Although discussions concerning PRIP have faced adversity, support for reform continues to accumulate in domestic forums.
Italy’s Consob hopes to adopt a two-page prospectus that details the information of all products for consumers. It is also lobbying the Insurance Regulator to take a similar approach towards improving consumer literacy.
Autorité des Marchés Financiers in France has increased its efforts to provide investor protection. It has created a new commission to track product trends, marketing and sales covering the full spectrum retail products to assist in this process.
These efforts are a result of the Lehman collapse, which created a demand for a new level of specificity concerning financial products.
Lehman’s collapse essentially pushed Arc Capital and Income, DRL and NDF into administration. Charges for an FSA review of the industry compensation scheme developed in the wake of Lehman’s failure.
The FSCS now anticipates a jump in structured product claims to 1,600 in 2009/2010, and in next tax year a further 2,200 could arise. A £20m levy on intermediaries to cover compensation costs has been announced by the FSCS.
Product marketing and sales has dominated the focus of the FSA review. Although there has been an increase in providing the names of counterparties as well as description of their risk, the advice offered is often still unsuitable or unclear.
Criticisms of the review are rapidly developing. One of these criticisms is that the FSA excluded unregulated own-brand and white-label structured notes from its analysis. This exception cultivated particular consternation considering the extent of their sale by bank and building society branches. The distinction between Structured Deposits and SIPPs is a result of labeling Structured Deposits as cash-based, changing the guiding principles.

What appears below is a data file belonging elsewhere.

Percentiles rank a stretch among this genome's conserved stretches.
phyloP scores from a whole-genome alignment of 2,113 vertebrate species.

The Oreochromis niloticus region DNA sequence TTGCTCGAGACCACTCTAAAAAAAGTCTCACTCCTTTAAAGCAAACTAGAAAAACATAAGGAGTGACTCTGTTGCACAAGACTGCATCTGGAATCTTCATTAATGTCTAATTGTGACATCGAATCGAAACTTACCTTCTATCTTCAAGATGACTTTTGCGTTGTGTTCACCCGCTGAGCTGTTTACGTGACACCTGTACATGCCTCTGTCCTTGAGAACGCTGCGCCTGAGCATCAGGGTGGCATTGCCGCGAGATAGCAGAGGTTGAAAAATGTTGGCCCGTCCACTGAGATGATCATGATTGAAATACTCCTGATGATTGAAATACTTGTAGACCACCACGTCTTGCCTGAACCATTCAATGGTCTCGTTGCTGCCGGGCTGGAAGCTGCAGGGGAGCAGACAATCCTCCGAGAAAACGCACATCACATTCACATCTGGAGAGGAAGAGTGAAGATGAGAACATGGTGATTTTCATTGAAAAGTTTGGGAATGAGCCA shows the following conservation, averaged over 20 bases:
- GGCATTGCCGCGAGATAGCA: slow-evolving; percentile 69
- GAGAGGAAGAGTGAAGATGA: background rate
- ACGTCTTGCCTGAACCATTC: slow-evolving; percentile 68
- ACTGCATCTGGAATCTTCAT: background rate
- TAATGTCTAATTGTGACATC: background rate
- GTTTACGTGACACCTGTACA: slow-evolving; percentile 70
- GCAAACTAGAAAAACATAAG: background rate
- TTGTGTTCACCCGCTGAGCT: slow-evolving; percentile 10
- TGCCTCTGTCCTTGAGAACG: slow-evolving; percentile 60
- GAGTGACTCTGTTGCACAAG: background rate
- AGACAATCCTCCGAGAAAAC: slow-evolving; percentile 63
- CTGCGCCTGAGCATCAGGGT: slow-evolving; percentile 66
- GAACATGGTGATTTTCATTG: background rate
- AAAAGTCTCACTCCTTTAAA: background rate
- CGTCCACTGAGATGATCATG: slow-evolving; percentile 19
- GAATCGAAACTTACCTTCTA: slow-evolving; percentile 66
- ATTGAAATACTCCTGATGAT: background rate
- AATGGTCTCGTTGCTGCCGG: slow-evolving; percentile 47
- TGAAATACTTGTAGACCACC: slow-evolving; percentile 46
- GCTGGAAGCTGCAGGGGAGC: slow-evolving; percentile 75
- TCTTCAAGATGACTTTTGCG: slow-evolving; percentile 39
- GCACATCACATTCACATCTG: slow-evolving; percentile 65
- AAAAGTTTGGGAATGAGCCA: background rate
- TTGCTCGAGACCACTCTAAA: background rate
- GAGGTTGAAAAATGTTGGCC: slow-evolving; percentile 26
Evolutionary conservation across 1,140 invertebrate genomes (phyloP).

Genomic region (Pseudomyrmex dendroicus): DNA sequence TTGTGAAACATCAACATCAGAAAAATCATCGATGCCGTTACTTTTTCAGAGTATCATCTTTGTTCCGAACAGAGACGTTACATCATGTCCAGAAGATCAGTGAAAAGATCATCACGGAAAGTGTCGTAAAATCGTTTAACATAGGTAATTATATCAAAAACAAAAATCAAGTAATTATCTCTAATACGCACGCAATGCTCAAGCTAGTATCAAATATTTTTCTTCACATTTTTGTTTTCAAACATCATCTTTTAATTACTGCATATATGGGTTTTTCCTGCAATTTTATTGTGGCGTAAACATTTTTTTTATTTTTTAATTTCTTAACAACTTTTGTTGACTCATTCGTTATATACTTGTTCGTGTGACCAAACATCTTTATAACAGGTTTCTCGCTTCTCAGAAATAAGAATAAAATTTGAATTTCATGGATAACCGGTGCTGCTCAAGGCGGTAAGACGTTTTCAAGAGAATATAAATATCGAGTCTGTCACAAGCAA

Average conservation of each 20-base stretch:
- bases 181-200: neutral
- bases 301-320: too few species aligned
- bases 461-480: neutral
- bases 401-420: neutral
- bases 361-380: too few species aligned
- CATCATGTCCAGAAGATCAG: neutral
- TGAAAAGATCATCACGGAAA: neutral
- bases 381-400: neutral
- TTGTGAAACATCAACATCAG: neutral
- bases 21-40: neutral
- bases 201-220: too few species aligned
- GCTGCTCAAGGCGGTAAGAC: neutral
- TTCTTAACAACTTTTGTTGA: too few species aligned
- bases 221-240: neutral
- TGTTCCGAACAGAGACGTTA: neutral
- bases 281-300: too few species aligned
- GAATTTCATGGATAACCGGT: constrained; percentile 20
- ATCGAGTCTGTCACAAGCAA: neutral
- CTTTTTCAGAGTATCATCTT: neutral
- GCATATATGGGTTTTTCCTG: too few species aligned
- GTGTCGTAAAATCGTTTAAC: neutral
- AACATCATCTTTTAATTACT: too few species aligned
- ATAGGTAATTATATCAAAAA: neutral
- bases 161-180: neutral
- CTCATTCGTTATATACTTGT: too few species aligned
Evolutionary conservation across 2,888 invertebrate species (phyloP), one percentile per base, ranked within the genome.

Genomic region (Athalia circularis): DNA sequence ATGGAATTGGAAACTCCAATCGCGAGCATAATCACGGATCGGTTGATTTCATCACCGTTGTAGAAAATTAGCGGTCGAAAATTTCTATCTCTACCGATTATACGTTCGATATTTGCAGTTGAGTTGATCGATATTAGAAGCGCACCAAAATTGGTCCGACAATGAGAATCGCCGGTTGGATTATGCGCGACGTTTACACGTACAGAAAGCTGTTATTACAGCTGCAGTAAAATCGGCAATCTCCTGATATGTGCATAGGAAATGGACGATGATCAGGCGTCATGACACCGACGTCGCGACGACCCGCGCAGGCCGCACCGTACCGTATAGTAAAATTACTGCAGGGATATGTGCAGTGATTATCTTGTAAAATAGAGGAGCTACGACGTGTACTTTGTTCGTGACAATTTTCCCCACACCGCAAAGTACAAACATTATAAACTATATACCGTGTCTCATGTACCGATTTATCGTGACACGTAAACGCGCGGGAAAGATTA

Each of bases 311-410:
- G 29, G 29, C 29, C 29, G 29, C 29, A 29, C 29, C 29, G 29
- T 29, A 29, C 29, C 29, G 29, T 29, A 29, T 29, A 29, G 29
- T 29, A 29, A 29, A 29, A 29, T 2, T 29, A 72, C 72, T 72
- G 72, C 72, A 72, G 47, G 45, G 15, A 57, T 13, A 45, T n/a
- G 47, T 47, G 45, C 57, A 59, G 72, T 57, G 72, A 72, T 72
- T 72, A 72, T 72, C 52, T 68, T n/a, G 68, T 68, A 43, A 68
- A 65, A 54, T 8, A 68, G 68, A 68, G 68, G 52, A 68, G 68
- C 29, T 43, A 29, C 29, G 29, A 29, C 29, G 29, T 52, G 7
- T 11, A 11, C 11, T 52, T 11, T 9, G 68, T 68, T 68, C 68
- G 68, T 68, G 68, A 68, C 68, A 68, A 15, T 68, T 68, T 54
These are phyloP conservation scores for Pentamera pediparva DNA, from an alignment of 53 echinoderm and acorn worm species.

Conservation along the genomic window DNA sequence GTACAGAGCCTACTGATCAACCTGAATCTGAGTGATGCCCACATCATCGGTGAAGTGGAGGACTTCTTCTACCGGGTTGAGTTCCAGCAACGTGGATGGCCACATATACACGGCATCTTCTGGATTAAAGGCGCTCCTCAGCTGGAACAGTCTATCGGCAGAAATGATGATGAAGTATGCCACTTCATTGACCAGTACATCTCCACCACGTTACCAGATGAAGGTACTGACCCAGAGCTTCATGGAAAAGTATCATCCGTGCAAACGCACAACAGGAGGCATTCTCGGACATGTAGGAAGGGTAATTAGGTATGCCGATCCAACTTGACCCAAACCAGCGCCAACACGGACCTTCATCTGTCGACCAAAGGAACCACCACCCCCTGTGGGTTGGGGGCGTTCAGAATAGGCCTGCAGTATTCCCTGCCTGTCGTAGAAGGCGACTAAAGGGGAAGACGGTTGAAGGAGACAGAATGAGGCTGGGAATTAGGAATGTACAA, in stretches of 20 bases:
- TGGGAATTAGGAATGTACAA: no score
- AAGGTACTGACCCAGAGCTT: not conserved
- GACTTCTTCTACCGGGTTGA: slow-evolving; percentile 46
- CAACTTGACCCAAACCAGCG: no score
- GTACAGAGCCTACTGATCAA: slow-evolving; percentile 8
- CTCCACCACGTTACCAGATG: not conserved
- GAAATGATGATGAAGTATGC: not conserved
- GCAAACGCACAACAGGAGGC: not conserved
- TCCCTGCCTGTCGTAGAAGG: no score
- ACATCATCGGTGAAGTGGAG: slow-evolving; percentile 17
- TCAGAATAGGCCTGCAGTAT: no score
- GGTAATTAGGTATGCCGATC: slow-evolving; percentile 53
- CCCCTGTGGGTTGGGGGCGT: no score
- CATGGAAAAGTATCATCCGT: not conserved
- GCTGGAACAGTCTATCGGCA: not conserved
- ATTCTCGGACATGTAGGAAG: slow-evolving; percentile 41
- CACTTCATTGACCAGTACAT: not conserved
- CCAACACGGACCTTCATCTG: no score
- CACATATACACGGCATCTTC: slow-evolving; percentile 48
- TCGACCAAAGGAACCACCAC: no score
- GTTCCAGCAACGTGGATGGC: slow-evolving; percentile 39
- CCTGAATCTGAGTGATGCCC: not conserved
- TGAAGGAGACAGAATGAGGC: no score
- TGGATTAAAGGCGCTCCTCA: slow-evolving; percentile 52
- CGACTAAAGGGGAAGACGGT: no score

This is part of a broader collection of complaints, arguing that the FSA’s guiding and regulatory practices fail to grasp the big picture. Structured Products and similar investments such as, unit trusts and the arbitrary distinction between them is causing grumbling in the financial community because the distinction lies in a demand for Capital at Risk documents for Structured Products.
Guidance laws, demanding that information about the products be given to investors also presents problems because they may trample on a company’s already effective practices of information dissemination.
Other problems arise from unclear distinctions by the FSA as well. New funds that invest in structured products must provide a warning. However, equity-based mutual funds do not have to give the warning. Lacking parity, the guidelines inadequately react to problems of compensation. Loopholes, which providers can exploit, continue to exist, resulting in an unfair burden of payment falling on the adviser.
Wealth managers and members of the private banking community are having a difficult time adapting their practices to the new protocol, creating worry that it will affect existing and future business models in negative way.
Each of these issues leads to the overlying problem that FSA guidelines are attempting to force a complex product into an overly simple solution.
Although grumblings about the new guidelines exist in the financial community, the recent reforms will guarantee a greater awareness of structured products, demanding that all financial advisers understand the product’s essence as well as in it is profitable investment for their clients.